By Krishna Eluri
Feb 21 (Reuters) - Eurozone private sector and manufacturing growth unexpectedly accelerated to near a six-year high in February and job creation reached its fastest since August 2007, propelled by strong demand and optimism about the future, a survey found.
IHS Markit's eurozone flash composite Purchasing Managers' Index, seen as a good overall growth indicator, rose sharply to 56.0, the highest since April 2011, from 54.4 in January, confounding expectations for a slight dip to 54.3.
The broad-based acceleration, which showed France's momentum getting close to Germany's, suggests that if sustained, economic growth could hit 0.6 percent in the first quarter, according to Markit.
That is faster than the 0.4 percent economists predicted in a Reuters poll earlier this month and suggests an economy in rude health before key national elections this year in France, Germany and the Netherlands. [ECILT/EU]
"The increased momentum is due to demand growing at a stronger rate, but also that upturn becoming more broad-based," said Chris Williamson, chief business economist at IHS Markit.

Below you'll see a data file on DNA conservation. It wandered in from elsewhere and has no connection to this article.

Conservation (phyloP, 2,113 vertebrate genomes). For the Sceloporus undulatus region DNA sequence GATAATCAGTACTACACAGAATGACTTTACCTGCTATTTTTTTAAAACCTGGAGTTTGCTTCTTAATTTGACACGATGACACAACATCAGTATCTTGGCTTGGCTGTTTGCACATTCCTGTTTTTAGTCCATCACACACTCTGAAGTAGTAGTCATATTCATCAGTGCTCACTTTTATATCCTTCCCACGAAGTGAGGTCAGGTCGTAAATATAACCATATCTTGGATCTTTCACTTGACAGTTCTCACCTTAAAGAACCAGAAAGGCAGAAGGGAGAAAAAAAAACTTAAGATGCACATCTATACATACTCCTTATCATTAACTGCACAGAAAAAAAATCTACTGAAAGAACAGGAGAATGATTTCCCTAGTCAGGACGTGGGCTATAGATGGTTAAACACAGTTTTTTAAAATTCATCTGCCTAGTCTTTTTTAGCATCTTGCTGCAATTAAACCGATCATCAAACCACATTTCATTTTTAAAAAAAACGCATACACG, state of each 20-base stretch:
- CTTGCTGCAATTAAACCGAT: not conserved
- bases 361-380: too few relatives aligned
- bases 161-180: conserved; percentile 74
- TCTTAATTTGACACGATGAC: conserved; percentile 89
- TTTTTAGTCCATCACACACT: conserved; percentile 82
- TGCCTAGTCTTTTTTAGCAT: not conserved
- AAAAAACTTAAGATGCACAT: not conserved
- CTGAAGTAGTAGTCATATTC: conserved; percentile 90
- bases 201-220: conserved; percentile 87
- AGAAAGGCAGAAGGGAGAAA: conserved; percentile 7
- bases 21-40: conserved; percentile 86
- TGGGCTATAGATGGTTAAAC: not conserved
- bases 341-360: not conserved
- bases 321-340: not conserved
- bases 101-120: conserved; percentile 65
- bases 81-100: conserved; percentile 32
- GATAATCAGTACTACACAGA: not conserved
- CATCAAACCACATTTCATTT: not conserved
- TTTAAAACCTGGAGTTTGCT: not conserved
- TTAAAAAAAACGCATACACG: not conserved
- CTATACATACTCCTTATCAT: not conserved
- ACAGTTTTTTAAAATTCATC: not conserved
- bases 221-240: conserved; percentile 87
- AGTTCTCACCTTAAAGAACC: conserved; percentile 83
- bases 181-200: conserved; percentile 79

"Importantly, what we now have is France joining the party. It's been a laggard in the region, and a drag on the euro zone upturn for a few years ... and there are finally signs the drag is easing."
The composite sub-index measuring employment, at 54.3, was the highest in more than nine years.
The renewed strength in the PMIs would also come as a welcome relief to the European Central Bank, widely expected to remain on the sidelines through upcoming national elections in three major economies in the currency bloc.
The euro zone flash manufacturing PMI rose to 55.5 from January's 55.2, the highest since April 2011. New export orders also rose to a near six-year high of 55.5 from January's 55.2, suggesting a weaker currency is helping boost demand.
The services PMI was also buoyant, with the business activity index rising to 55.6 from 53.7, easily beating the Reuters poll expectation of no change at 53.7 and the most optimistic forecast in the survey.
The services sub-index measuring incoming new business, at 55.8, was also the highest in nearly six years.
(Editing by Larry King)